Self-Smarts: Knowing Yourself Is the First Step to Success
If you are a teacher, parent, or Learning Coach, you’re used to gauging what your student does and does not know. Does he or she know how to stay organized and motivated throughout the school day? Does he or she know enough about fractions to take the math quiz tomorrow?
Although every student needs to build his or her academic knowledge, it’s just as important for students to understand themselves. This is the concept of intrapersonal intelligence.
What Is Intrapersonal Intelligence?
The word intrapersonal means “within the self”—so, “intrapersonal intelligence” is another term for self-awareness or introspection. It’s part of psychologist Howard Gardner’s theory of multiple intelligences. People who have high intrapersonal intelligence are aware of their emotions, motivations, beliefs, and goals. They know what they like, what they dislike, who they are, and what they want to do. This is not the same as interpersonal, or socially skilled. Intra- means “within” or “internal.”
Students with intrapersonal intelligence are often:
- Skilled at self-reflection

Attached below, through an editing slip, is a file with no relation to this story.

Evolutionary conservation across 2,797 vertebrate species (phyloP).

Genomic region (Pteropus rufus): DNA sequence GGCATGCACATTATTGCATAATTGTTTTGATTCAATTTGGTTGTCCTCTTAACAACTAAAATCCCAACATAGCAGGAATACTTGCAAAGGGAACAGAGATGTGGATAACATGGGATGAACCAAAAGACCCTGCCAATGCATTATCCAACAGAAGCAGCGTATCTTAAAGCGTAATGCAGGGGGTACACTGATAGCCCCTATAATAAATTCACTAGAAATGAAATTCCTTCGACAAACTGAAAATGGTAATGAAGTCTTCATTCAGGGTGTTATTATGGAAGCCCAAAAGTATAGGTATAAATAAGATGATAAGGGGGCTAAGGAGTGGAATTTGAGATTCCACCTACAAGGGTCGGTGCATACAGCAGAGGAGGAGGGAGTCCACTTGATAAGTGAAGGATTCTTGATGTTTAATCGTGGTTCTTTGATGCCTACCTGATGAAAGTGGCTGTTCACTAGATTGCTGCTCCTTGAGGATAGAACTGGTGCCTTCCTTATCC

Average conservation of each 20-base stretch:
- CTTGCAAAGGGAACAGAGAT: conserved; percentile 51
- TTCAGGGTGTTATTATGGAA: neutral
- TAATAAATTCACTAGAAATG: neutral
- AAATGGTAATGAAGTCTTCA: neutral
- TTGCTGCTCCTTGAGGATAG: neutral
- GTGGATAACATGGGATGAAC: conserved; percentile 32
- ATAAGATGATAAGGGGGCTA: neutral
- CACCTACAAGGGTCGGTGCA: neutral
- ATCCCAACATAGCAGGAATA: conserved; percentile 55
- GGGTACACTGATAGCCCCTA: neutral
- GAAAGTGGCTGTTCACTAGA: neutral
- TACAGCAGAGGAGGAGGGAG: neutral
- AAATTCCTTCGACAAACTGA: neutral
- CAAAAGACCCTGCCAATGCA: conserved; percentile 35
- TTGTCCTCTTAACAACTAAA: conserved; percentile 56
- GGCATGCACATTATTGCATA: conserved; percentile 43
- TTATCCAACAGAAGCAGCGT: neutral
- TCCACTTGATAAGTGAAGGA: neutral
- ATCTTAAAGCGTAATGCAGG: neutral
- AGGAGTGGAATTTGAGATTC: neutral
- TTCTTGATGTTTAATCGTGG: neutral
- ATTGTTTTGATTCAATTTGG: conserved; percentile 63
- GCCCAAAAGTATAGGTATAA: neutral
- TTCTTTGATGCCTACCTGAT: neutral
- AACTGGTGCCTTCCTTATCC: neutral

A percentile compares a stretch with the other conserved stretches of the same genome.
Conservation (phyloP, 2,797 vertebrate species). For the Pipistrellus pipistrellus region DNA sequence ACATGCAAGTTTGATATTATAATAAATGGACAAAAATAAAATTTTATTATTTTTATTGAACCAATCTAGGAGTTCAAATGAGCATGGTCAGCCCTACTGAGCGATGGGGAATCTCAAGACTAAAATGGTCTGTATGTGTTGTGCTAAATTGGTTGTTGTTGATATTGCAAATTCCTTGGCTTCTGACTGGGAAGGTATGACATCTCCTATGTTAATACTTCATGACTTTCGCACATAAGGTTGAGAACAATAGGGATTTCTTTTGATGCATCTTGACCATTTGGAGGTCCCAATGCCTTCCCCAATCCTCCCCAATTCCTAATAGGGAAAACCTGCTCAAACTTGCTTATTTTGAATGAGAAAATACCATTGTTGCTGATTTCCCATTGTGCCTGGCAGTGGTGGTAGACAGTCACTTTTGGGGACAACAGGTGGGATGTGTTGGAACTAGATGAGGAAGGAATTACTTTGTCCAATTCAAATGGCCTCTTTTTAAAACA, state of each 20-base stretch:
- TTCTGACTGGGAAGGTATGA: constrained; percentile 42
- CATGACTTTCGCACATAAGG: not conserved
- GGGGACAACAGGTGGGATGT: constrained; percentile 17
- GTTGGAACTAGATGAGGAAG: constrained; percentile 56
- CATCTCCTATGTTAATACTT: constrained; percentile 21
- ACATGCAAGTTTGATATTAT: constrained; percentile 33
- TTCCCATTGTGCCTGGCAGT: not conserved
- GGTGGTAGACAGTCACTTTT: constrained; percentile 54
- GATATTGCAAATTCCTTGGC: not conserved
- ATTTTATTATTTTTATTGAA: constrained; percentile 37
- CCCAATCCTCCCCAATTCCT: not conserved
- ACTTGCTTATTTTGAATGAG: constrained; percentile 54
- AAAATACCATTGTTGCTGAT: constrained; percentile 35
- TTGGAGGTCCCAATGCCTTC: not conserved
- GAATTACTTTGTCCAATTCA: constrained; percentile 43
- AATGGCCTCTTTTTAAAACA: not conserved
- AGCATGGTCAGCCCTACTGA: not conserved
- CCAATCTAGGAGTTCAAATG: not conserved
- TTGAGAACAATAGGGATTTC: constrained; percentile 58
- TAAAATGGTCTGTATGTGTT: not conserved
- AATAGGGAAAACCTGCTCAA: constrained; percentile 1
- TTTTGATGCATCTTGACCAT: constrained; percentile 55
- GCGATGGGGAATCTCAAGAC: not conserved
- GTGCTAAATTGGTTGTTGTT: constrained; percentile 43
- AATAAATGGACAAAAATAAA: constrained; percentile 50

Building Intrapersonal Skills in Every Student
Although some students are naturally more in tune with their intrapersonal intelligence, all students can develop these strengths. Intrapersonal skills help students recognize their strengths and weaknesses, which is essential for setting goals. Those with intrapersonal skills are often peacemakers who are instinctively good at dealing with conflict, making decisions, and managing time and stress.
Some of the Connections Academy clubs that exercise intrapersonal intelligence include:
- Art Clubs
- Book Club
- Debate Club
- Digital Storytelling Club
- History Club
- Music Club
- Poetry Clubs
- Quiz Bowl Club
- Student Literary Magazine
- Theater Arts Club
Here are a few activities that will exercise your student’s intrapersonal skills:
- Setting specific goals to help prioritize his or her workload—at school or at a job.
- Writing a brief monologue from the perspective of a historical figure. Have your child deliver it in character to a supportive audience of family or close friends.
- Spending an hour alone creating a unique project or craft. Encourage your child to take it to another level by photographing and/or writing a descriptive paragraph explaining the creation.
- Starting a journal. Suggest that your student commit to writing in it daily for at least a month. Every day, he or she should describe an idea, feeling, or experience that reflects the person he or she is. This is not a diary to keep track of personal events; it is a journal of your child’s thoughts and reactions. He or she should put it somewhere safe to share with him- or herself ten years from now.
- Brainstorming types of professions at which a thoughtful, reflective person can excel, such as a writer, therapist, researcher, or entrepreneur. Which careers does your student think fit his or her strengths?
Does your student have high intrapersonal intelligence? See what other areas he or she is strong in, such as verbal-linguistic intelligence.